Voters in 7th District are offered a distinct choice for state senator

GOP conservative Harris faces moderate DeCarlo

October 24, 2002|By Joe Nawrozki | Joe Nawrozki,SUN STAFF

State Sen. Diane DeCarlo, Democratic candidate for the Maryland Senate seat in the 7th District, likes to joke that her opponent puts people to sleep.

"I bring 'em awake," she offers in way of campaign frolic.

In fact, her Republican rival in the November election, state Sen. Andrew P. Harris, does send selected folks into slumber as an anesthesiologist at Johns Hopkins Hospital.

But speaking on the campaign trail, it can be a different story.

In August on DeCarlo's home turf of Essex, Harris clearly connected with the crowd at a candidates forum at Commodore Hall. Although DeCarlo was greeted warmly, Harris received surprising applause from the crowd each time he spoke on issues from crime to education.

The newly configured 7th District is a diverse geographic area encompassing varying socioeconomic groups and communities. The district runs from Cockeysville to Middle River and includes a slice of Harford County.

The voters have two distinct choices in the race - DeCarlo, a self-described moderate, and Harris, a staunch conservative.

While describing herself as a strong populist who led the defeat of Senate Bill 509, the condemnation legislation proposed two years ago, DeCarlo helped organize that fight but got lots of help. She reached across party lines to recruit Del. James F. Ports Jr. of Perry Hall to engage County Executive C.A. Dutch Ruppersberger in a series of debates on the issue.

Sensitive to criticism of her longstanding association with liquor interests, DeCarlo said she is in the process of selling her Plaza Lounge on Middle River Road. As a board member for life of the county Licensed Beverage Dealers Association, she said there is nothing wrong with receiving support from that group and the liquor dealers association in the city.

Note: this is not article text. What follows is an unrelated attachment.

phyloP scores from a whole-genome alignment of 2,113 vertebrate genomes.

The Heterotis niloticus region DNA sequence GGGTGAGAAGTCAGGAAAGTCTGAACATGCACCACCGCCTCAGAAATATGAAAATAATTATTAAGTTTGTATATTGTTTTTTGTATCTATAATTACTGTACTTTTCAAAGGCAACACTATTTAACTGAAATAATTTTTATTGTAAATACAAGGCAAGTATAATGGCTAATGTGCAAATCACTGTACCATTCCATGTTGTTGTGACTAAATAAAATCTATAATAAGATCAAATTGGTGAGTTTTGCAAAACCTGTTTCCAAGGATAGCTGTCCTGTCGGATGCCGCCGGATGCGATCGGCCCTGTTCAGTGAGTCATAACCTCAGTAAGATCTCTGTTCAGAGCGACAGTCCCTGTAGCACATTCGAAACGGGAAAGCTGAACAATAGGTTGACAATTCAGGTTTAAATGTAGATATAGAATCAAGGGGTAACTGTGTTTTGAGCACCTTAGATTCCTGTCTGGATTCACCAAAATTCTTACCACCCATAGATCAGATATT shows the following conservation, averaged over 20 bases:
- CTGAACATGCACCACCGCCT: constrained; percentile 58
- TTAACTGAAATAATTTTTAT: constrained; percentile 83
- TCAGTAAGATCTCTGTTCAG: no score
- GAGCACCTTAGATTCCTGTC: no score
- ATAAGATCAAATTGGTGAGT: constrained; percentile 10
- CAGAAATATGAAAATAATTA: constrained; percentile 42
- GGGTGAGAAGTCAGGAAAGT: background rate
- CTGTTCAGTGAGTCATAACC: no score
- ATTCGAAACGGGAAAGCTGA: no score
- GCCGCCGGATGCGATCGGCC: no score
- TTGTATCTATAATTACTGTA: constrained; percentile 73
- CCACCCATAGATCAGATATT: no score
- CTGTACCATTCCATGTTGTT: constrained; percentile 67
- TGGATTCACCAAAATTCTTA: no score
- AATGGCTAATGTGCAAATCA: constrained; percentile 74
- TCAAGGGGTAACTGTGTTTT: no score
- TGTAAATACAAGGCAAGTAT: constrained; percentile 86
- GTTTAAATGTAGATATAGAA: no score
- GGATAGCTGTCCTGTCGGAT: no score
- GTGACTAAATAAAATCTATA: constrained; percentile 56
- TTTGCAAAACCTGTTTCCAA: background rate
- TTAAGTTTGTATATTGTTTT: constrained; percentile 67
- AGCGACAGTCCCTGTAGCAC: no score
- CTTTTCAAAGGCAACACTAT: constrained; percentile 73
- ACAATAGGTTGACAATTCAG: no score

"I put people before the party," said DeCarlo, 57, who lives in White Marsh. "While in the Senate, my opponent has voted against women's health care, ... children's health care ... even against dropping the 5-cent tax on POW-MIA flags."

DeCarlo, a House of Delegates member from Essex for eight years, was appointed by Gov. Parris N. Glendening in July to fill the senate term of Michael J. Collins, who retired.

Harris, DeCarlo said, "has the reputation for saying no. I'm not saying he's a bad guy, only that I am better."

Harris, 45, acknowledges that, during the campaign, he has gained a reputation as a legislative obstructionist during his four years in Annapolis.

"Ms. DeCarlo even said that I was against more funding for cancer research," said Harris, who is also an associate professor at the Johns Hopkins University. "That's simply crazy. My opponent seems to be saying I should vote for everything under the sun as long as the label is approved. I might disagree with the language of a piece of legislation ... that bill might be flawed.

"My opponent says that she is out there for the people, but that didn't stop her from approving a 39 percent legislative pay raise and another pay increase for the governor," Harris said.

As legislative goals, DeCarlo lists education, crime and senior citizens as priorities.

"On the east side, we have to reduce class sizes," DeCarlo said. "To reduce crime we have to bring more jobs to Middle River and Essex, and we have to treat our senior citizens better."

Harris wants to attack crime and improve education, but "to do that, we have to fix the state budget mess without raising taxes. I favor slot machines but with several considerations, including it go to referendum, local communities would have a voice in the issues and that a fire wall be established to ensure the profits from the slots go directly to public education."

Both candidates carry a number of endorsements.

DeCarlo has the backing of Maryland's two major teacher groups, the AFL-CIO of Maryland and Washington, the Maryland State Troopers Association, and the Baltimore County Fraternal Order of Police.

The National Rifle Association, Maryland Right to Life, Circle of Friends of American Veterans and other organizations have thrown their support to Harris, a commander in the Naval Reserve.

Rep. Robert L. Ehrlich Jr., the Republican gubernatorial candidate, has given his blessing to Harris; DeCarlo said Lt. Gov. Kathleen Kennedy Townsend, the Democratic nominee, has not endorsed her.

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